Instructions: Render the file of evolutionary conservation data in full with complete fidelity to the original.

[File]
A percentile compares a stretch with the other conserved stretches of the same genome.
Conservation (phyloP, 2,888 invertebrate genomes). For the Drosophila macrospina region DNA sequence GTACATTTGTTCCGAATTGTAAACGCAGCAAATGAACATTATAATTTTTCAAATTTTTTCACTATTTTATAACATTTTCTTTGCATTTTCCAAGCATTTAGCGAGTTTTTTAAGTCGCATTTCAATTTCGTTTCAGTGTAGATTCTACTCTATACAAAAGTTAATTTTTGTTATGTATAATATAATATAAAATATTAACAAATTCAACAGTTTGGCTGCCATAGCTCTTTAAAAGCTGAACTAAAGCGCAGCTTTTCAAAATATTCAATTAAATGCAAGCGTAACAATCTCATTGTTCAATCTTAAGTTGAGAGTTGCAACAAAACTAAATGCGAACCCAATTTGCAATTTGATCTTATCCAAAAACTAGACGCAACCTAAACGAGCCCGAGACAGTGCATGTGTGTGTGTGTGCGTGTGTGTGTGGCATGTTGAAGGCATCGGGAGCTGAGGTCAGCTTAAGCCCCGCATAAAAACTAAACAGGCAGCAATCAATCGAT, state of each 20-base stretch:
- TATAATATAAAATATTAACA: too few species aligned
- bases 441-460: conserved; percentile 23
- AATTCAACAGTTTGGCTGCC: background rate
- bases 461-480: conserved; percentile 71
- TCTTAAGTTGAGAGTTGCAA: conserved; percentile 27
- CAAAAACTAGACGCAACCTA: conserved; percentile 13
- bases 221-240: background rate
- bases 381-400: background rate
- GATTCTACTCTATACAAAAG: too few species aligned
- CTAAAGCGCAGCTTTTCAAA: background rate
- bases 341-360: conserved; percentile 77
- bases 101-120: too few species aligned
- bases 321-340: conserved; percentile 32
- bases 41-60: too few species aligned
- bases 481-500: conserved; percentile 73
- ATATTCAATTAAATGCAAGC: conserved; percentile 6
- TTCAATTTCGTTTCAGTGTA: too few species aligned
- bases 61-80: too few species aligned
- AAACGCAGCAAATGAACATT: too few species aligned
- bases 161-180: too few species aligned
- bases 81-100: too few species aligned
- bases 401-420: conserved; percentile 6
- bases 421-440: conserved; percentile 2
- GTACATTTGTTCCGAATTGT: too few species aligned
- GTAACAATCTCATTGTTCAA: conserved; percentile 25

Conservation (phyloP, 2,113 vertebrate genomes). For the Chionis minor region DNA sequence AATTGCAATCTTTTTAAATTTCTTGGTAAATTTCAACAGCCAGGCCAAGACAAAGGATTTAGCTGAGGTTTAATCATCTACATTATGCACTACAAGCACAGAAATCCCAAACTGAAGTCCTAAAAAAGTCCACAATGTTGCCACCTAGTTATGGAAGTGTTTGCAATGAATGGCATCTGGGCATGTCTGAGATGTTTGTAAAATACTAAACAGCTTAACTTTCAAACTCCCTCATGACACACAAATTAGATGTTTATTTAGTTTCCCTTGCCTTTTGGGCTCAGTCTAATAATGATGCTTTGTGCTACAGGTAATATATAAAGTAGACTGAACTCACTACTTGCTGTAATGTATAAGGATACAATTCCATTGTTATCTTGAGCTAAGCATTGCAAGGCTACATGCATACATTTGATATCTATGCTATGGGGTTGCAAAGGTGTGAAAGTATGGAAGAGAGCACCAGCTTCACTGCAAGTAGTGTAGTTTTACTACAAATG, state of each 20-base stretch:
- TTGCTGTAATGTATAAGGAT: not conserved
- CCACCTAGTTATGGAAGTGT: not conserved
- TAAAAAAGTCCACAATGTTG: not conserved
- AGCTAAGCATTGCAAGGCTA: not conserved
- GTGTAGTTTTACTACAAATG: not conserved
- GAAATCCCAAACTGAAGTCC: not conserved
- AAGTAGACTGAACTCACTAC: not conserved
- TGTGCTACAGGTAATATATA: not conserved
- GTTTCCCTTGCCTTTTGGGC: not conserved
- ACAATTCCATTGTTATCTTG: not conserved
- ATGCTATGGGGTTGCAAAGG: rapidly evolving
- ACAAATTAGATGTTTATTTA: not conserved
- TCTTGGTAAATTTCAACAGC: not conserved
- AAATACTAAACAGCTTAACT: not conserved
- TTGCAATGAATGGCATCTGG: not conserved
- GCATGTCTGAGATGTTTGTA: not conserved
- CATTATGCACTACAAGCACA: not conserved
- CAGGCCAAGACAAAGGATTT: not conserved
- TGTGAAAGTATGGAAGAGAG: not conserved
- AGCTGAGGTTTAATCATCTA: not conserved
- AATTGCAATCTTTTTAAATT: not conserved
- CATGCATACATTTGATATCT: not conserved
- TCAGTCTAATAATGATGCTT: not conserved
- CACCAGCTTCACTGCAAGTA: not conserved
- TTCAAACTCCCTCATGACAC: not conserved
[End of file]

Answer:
A percentile compares a stretch with the other conserved stretches of the same genome.
Conservation (phyloP, 2,888 invertebrate genomes). For the Drosophila macrospina region DNA sequence GTACATTTGTTCCGAATTGTAAACGCAGCAAATGAACATTATAATTTTTCAAATTTTTTCACTATTTTATAACATTTTCTTTGCATTTTCCAAGCATTTAGCGAGTTTTTTAAGTCGCATTTCAATTTCGTTTCAGTGTAGATTCTACTCTATACAAAAGTTAATTTTTGTTATGTATAATATAATATAAAATATTAACAAATTCAACAGTTTGGCTGCCATAGCTCTTTAAAAGCTGAACTAAAGCGCAGCTTTTCAAAATATTCAATTAAATGCAAGCGTAACAATCTCATTGTTCAATCTTAAGTTGAGAGTTGCAACAAAACTAAATGCGAACCCAATTTGCAATTTGATCTTATCCAAAAACTAGACGCAACCTAAACGAGCCCGAGACAGTGCATGTGTGTGTGTGTGCGTGTGTGTGTGGCATGTTGAAGGCATCGGGAGCTGAGGTCAGCTTAAGCCCCGCATAAAAACTAAACAGGCAGCAATCAATCGAT, state of each 20-base stretch:
- TATAATATAAAATATTAACA: too few species aligned
- bases 441-460: conserved; percentile 23
- AATTCAACAGTTTGGCTGCC: background rate
- bases 461-480: conserved; percentile 71
- TCTTAAGTTGAGAGTTGCAA: conserved; percentile 27
- CAAAAACTAGACGCAACCTA: conserved; percentile 13
- bases 221-240: background rate
- bases 381-400: background rate
- GATTCTACTCTATACAAAAG: too few species aligned
- CTAAAGCGCAGCTTTTCAAA: background rate
- bases 341-360: conserved; percentile 77
- bases 101-120: too few species aligned
- bases 321-340: conserved; percentile 32
- bases 41-60: too few species aligned
- bases 481-500: conserved; percentile 73
- ATATTCAATTAAATGCAAGC: conserved; percentile 6
- TTCAATTTCGTTTCAGTGTA: too few species aligned
- bases 61-80: too few species aligned
- AAACGCAGCAAATGAACATT: too few species aligned
- bases 161-180: too few species aligned
- bases 81-100: too few species aligned
- bases 401-420: conserved; percentile 6
- bases 421-440: conserved; percentile 2
- GTACATTTGTTCCGAATTGT: too few species aligned
- GTAACAATCTCATTGTTCAA: conserved; percentile 25

Conservation (phyloP, 2,113 vertebrate genomes). For the Chionis minor region DNA sequence AATTGCAATCTTTTTAAATTTCTTGGTAAATTTCAACAGCCAGGCCAAGACAAAGGATTTAGCTGAGGTTTAATCATCTACATTATGCACTACAAGCACAGAAATCCCAAACTGAAGTCCTAAAAAAGTCCACAATGTTGCCACCTAGTTATGGAAGTGTTTGCAATGAATGGCATCTGGGCATGTCTGAGATGTTTGTAAAATACTAAACAGCTTAACTTTCAAACTCCCTCATGACACACAAATTAGATGTTTATTTAGTTTCCCTTGCCTTTTGGGCTCAGTCTAATAATGATGCTTTGTGCTACAGGTAATATATAAAGTAGACTGAACTCACTACTTGCTGTAATGTATAAGGATACAATTCCATTGTTATCTTGAGCTAAGCATTGCAAGGCTACATGCATACATTTGATATCTATGCTATGGGGTTGCAAAGGTGTGAAAGTATGGAAGAGAGCACCAGCTTCACTGCAAGTAGTGTAGTTTTACTACAAATG, state of each 20-base stretch:
- TTGCTGTAATGTATAAGGAT: not conserved
- CCACCTAGTTATGGAAGTGT: not conserved
- TAAAAAAGTCCACAATGTTG: not conserved
- AGCTAAGCATTGCAAGGCTA: not conserved
- GTGTAGTTTTACTACAAATG: not conserved
- GAAATCCCAAACTGAAGTCC: not conserved
- AAGTAGACTGAACTCACTAC: not conserved
- TGTGCTACAGGTAATATATA: not conserved
- GTTTCCCTTGCCTTTTGGGC: not conserved
- ACAATTCCATTGTTATCTTG: not conserved
- ATGCTATGGGGTTGCAAAGG: rapidly evolving
- ACAAATTAGATGTTTATTTA: not conserved
- TCTTGGTAAATTTCAACAGC: not conserved
- AAATACTAAACAGCTTAACT: not conserved
- TTGCAATGAATGGCATCTGG: not conserved
- GCATGTCTGAGATGTTTGTA: not conserved
- CATTATGCACTACAAGCACA: not conserved
- CAGGCCAAGACAAAGGATTT: not conserved
- TGTGAAAGTATGGAAGAGAG: not conserved
- AGCTGAGGTTTAATCATCTA: not conserved
- AATTGCAATCTTTTTAAATT: not conserved
- CATGCATACATTTGATATCT: not conserved
- TCAGTCTAATAATGATGCTT: not conserved
- CACCAGCTTCACTGCAAGTA: not conserved
- TTCAAACTCCCTCATGACAC: not conserved